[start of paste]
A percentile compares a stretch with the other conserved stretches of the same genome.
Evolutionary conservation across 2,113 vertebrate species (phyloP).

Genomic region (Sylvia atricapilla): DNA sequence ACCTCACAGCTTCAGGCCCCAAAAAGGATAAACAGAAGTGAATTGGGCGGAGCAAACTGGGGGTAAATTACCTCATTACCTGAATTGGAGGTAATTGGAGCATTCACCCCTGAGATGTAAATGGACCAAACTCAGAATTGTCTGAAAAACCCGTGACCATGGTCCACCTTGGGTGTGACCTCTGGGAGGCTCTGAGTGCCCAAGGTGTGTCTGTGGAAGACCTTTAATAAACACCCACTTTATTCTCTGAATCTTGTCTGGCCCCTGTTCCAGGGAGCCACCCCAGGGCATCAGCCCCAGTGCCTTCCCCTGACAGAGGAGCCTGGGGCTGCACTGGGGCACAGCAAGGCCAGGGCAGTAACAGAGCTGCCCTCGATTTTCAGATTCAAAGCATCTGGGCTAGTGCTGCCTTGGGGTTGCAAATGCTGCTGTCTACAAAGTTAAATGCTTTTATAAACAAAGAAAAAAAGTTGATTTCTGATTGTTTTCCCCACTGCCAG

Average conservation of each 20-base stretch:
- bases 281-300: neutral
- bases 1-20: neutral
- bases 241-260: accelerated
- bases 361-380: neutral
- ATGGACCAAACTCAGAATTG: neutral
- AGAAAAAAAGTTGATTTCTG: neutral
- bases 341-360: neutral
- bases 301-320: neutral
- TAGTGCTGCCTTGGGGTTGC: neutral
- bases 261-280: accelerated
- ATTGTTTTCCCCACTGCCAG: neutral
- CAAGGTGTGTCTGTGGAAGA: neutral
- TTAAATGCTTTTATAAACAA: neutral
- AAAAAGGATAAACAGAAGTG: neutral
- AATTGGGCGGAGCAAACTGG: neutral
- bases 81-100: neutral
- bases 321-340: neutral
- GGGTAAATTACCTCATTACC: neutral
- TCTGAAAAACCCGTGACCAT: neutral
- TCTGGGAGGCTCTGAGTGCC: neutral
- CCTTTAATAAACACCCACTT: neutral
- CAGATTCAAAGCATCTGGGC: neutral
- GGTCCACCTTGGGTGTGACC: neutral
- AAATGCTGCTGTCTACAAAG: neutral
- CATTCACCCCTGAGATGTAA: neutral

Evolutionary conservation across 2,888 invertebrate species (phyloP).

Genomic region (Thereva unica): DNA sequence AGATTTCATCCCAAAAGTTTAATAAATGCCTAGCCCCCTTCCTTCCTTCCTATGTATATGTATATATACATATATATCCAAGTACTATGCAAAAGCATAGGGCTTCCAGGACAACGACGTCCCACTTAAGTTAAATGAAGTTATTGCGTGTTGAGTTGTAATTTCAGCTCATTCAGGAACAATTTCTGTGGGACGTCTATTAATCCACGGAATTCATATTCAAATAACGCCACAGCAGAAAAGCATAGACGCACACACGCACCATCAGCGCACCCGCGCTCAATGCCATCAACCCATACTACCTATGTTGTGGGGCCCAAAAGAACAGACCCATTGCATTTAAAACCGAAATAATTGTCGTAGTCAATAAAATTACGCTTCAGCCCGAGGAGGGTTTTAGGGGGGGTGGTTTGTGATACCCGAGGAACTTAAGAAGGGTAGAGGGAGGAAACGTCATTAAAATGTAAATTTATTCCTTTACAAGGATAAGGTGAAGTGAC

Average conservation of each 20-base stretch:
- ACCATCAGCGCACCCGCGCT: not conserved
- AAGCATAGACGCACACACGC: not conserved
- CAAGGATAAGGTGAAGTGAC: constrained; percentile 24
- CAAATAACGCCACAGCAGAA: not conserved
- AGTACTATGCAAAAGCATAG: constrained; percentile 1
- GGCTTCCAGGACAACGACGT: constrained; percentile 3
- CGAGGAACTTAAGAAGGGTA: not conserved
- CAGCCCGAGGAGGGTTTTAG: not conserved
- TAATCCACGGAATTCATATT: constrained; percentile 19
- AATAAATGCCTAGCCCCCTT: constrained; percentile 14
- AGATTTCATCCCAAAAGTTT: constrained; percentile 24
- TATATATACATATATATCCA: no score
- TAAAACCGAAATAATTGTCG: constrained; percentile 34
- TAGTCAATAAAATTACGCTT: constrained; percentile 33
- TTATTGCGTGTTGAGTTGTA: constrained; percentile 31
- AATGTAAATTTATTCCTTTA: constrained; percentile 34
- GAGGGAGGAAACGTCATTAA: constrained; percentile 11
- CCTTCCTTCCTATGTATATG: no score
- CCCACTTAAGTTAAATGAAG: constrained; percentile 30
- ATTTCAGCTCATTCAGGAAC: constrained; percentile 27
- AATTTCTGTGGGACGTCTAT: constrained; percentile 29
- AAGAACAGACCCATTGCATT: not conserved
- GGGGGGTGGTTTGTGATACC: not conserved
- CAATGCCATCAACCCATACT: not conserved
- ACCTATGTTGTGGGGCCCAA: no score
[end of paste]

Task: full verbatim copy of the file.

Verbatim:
A percentile compares a stretch with the other conserved stretches of the same genome.
Evolutionary conservation across 2,113 vertebrate species (phyloP).

Genomic region (Sylvia atricapilla): DNA sequence ACCTCACAGCTTCAGGCCCCAAAAAGGATAAACAGAAGTGAATTGGGCGGAGCAAACTGGGGGTAAATTACCTCATTACCTGAATTGGAGGTAATTGGAGCATTCACCCCTGAGATGTAAATGGACCAAACTCAGAATTGTCTGAAAAACCCGTGACCATGGTCCACCTTGGGTGTGACCTCTGGGAGGCTCTGAGTGCCCAAGGTGTGTCTGTGGAAGACCTTTAATAAACACCCACTTTATTCTCTGAATCTTGTCTGGCCCCTGTTCCAGGGAGCCACCCCAGGGCATCAGCCCCAGTGCCTTCCCCTGACAGAGGAGCCTGGGGCTGCACTGGGGCACAGCAAGGCCAGGGCAGTAACAGAGCTGCCCTCGATTTTCAGATTCAAAGCATCTGGGCTAGTGCTGCCTTGGGGTTGCAAATGCTGCTGTCTACAAAGTTAAATGCTTTTATAAACAAAGAAAAAAAGTTGATTTCTGATTGTTTTCCCCACTGCCAG

Average conservation of each 20-base stretch:
- bases 281-300: neutral
- bases 1-20: neutral
- bases 241-260: accelerated
- bases 361-380: neutral
- ATGGACCAAACTCAGAATTG: neutral
- AGAAAAAAAGTTGATTTCTG: neutral
- bases 341-360: neutral
- bases 301-320: neutral
- TAGTGCTGCCTTGGGGTTGC: neutral
- bases 261-280: accelerated
- ATTGTTTTCCCCACTGCCAG: neutral
- CAAGGTGTGTCTGTGGAAGA: neutral
- TTAAATGCTTTTATAAACAA: neutral
- AAAAAGGATAAACAGAAGTG: neutral
- AATTGGGCGGAGCAAACTGG: neutral
- bases 81-100: neutral
- bases 321-340: neutral
- GGGTAAATTACCTCATTACC: neutral
- TCTGAAAAACCCGTGACCAT: neutral
- TCTGGGAGGCTCTGAGTGCC: neutral
- CCTTTAATAAACACCCACTT: neutral
- CAGATTCAAAGCATCTGGGC: neutral
- GGTCCACCTTGGGTGTGACC: neutral
- AAATGCTGCTGTCTACAAAG: neutral
- CATTCACCCCTGAGATGTAA: neutral

Evolutionary conservation across 2,888 invertebrate species (phyloP).

Genomic region (Thereva unica): DNA sequence AGATTTCATCCCAAAAGTTTAATAAATGCCTAGCCCCCTTCCTTCCTTCCTATGTATATGTATATATACATATATATCCAAGTACTATGCAAAAGCATAGGGCTTCCAGGACAACGACGTCCCACTTAAGTTAAATGAAGTTATTGCGTGTTGAGTTGTAATTTCAGCTCATTCAGGAACAATTTCTGTGGGACGTCTATTAATCCACGGAATTCATATTCAAATAACGCCACAGCAGAAAAGCATAGACGCACACACGCACCATCAGCGCACCCGCGCTCAATGCCATCAACCCATACTACCTATGTTGTGGGGCCCAAAAGAACAGACCCATTGCATTTAAAACCGAAATAATTGTCGTAGTCAATAAAATTACGCTTCAGCCCGAGGAGGGTTTTAGGGGGGGTGGTTTGTGATACCCGAGGAACTTAAGAAGGGTAGAGGGAGGAAACGTCATTAAAATGTAAATTTATTCCTTTACAAGGATAAGGTGAAGTGAC

Average conservation of each 20-base stretch:
- ACCATCAGCGCACCCGCGCT: not conserved
- AAGCATAGACGCACACACGC: not conserved
- CAAGGATAAGGTGAAGTGAC: constrained; percentile 24
- CAAATAACGCCACAGCAGAA: not conserved
- AGTACTATGCAAAAGCATAG: constrained; percentile 1
- GGCTTCCAGGACAACGACGT: constrained; percentile 3
- CGAGGAACTTAAGAAGGGTA: not conserved
- CAGCCCGAGGAGGGTTTTAG: not conserved
- TAATCCACGGAATTCATATT: constrained; percentile 19
- AATAAATGCCTAGCCCCCTT: constrained; percentile 14
- AGATTTCATCCCAAAAGTTT: constrained; percentile 24
- TATATATACATATATATCCA: no score
- TAAAACCGAAATAATTGTCG: constrained; percentile 34
- TAGTCAATAAAATTACGCTT: constrained; percentile 33
- TTATTGCGTGTTGAGTTGTA: constrained; percentile 31
- AATGTAAATTTATTCCTTTA: constrained; percentile 34
- GAGGGAGGAAACGTCATTAA: constrained; percentile 11
- CCTTCCTTCCTATGTATATG: no score
- CCCACTTAAGTTAAATGAAG: constrained; percentile 30
- ATTTCAGCTCATTCAGGAAC: constrained; percentile 27
- AATTTCTGTGGGACGTCTAT: constrained; percentile 29
- AAGAACAGACCCATTGCATT: not conserved
- GGGGGGTGGTTTGTGATACC: not conserved
- CAATGCCATCAACCCATACT: not conserved
- ACCTATGTTGTGGGGCCCAA: no score